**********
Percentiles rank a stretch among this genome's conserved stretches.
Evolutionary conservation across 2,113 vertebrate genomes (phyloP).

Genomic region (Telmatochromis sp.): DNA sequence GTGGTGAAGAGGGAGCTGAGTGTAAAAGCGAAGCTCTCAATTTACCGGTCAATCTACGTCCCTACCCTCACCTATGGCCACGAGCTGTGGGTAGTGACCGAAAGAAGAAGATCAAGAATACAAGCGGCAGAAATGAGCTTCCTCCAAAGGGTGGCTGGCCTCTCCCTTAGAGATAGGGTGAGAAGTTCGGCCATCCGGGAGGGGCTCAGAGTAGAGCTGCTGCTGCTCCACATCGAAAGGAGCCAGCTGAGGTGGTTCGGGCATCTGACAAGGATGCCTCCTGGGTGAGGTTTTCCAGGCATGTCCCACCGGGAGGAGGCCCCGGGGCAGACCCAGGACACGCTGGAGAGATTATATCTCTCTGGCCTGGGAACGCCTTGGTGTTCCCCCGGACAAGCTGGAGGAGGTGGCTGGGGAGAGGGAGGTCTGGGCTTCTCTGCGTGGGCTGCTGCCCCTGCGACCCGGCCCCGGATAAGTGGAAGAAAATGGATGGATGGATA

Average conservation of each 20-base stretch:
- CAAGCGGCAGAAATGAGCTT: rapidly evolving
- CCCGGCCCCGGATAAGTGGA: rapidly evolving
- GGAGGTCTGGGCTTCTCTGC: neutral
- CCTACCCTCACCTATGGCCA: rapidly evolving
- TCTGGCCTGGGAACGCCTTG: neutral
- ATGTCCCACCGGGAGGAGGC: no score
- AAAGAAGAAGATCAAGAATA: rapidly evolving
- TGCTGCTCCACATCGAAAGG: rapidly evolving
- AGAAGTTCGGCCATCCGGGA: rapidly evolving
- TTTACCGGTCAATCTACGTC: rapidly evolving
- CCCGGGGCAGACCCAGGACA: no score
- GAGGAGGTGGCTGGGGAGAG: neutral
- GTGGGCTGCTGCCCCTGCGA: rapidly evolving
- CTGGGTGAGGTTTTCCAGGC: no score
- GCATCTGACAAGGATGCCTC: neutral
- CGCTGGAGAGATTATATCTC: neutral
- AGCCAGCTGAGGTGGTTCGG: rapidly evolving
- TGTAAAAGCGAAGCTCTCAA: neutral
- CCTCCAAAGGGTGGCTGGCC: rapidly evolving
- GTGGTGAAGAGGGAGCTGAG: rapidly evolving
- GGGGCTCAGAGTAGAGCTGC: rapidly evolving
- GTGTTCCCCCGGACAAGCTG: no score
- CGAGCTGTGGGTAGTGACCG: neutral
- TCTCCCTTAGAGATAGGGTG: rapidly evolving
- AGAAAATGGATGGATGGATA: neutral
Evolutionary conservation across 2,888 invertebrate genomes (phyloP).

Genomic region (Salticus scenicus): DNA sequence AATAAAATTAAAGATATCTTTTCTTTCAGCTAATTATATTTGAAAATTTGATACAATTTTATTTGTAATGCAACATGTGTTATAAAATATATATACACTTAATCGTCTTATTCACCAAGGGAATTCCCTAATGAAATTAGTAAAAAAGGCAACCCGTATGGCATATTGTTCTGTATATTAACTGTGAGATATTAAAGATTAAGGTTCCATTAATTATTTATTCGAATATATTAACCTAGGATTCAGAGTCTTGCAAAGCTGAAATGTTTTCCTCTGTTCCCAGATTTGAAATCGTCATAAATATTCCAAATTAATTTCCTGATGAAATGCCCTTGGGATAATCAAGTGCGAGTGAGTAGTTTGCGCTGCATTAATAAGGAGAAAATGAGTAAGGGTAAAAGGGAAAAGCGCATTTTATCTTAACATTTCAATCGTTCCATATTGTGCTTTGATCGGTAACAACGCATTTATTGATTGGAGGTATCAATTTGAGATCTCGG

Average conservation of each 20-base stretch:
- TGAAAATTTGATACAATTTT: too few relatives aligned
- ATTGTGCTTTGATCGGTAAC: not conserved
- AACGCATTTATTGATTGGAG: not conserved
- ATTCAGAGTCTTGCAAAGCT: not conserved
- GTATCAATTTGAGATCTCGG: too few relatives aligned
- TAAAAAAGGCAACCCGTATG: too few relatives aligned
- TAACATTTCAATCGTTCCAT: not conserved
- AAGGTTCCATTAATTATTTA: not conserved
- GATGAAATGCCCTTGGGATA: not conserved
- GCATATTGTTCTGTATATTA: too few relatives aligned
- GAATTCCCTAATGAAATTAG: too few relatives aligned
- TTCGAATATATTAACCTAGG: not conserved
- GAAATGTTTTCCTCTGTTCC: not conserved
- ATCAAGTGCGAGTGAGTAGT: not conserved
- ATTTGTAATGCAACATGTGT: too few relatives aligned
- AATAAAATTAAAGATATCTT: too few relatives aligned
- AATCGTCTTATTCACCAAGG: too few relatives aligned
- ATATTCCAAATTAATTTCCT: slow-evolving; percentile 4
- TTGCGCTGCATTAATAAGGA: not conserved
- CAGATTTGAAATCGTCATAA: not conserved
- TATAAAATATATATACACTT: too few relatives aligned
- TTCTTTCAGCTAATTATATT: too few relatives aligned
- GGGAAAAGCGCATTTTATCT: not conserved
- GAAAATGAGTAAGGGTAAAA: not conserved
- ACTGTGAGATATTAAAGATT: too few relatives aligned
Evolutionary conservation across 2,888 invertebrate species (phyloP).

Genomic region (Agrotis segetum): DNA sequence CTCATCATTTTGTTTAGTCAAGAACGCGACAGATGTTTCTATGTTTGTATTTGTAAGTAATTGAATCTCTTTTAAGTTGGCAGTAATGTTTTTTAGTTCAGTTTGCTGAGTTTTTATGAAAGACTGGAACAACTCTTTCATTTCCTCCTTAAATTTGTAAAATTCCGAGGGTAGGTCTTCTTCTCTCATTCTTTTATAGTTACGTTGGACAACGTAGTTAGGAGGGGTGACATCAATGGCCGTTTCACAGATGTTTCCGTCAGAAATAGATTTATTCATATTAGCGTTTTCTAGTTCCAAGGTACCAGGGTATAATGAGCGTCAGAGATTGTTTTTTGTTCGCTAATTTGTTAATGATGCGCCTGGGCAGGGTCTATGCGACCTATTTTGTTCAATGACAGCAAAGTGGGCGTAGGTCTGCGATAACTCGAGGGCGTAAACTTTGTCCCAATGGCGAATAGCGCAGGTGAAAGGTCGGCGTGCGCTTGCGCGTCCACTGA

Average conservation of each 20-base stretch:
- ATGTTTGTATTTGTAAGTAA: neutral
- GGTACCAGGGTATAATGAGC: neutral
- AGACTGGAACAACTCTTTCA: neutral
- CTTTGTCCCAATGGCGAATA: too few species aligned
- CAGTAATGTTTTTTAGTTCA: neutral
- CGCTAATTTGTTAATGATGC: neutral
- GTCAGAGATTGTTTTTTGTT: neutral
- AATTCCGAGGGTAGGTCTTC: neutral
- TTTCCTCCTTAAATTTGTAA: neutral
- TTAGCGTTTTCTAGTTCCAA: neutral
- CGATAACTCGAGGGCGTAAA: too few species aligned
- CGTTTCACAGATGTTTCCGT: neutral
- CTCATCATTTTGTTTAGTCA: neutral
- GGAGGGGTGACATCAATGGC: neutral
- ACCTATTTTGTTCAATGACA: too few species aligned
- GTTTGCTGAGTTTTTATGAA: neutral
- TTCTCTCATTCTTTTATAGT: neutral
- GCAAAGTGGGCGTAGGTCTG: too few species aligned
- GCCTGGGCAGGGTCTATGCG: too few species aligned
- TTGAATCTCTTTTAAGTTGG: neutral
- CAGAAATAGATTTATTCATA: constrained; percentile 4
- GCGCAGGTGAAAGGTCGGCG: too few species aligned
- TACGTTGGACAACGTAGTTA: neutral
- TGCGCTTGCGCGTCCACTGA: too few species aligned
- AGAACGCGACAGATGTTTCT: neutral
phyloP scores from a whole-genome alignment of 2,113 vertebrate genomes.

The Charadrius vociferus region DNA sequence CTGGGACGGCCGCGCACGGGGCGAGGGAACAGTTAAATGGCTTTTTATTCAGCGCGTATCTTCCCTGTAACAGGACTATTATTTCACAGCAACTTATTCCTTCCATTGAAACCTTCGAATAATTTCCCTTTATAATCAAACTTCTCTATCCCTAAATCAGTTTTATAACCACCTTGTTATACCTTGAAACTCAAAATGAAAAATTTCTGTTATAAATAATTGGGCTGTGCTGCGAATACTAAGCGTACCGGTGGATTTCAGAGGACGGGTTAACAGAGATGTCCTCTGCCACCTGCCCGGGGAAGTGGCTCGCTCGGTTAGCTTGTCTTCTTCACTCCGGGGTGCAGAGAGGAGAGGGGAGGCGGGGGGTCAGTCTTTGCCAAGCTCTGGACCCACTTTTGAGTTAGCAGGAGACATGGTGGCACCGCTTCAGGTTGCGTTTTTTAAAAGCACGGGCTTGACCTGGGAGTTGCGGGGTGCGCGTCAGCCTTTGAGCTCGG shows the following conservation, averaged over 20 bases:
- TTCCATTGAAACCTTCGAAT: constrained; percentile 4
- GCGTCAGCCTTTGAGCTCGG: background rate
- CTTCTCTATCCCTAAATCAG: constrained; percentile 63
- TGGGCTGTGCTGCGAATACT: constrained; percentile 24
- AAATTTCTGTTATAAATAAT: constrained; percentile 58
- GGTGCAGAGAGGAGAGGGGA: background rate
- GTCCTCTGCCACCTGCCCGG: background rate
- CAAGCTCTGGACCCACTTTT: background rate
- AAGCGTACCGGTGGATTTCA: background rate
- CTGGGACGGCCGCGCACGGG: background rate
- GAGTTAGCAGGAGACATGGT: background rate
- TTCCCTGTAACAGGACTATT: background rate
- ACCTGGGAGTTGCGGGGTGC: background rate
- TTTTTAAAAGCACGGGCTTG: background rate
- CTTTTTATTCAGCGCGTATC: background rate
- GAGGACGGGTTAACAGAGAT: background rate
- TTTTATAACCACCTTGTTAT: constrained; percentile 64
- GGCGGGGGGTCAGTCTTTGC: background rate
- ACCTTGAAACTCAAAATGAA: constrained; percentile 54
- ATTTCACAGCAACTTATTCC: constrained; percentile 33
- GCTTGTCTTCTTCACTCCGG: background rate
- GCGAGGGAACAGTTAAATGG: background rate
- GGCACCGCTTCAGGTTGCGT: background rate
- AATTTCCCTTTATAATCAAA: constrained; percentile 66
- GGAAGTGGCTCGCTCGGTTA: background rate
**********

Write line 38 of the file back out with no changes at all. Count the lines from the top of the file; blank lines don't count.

- TAAAAAAGGCAACCCGTATG: too few relatives aligned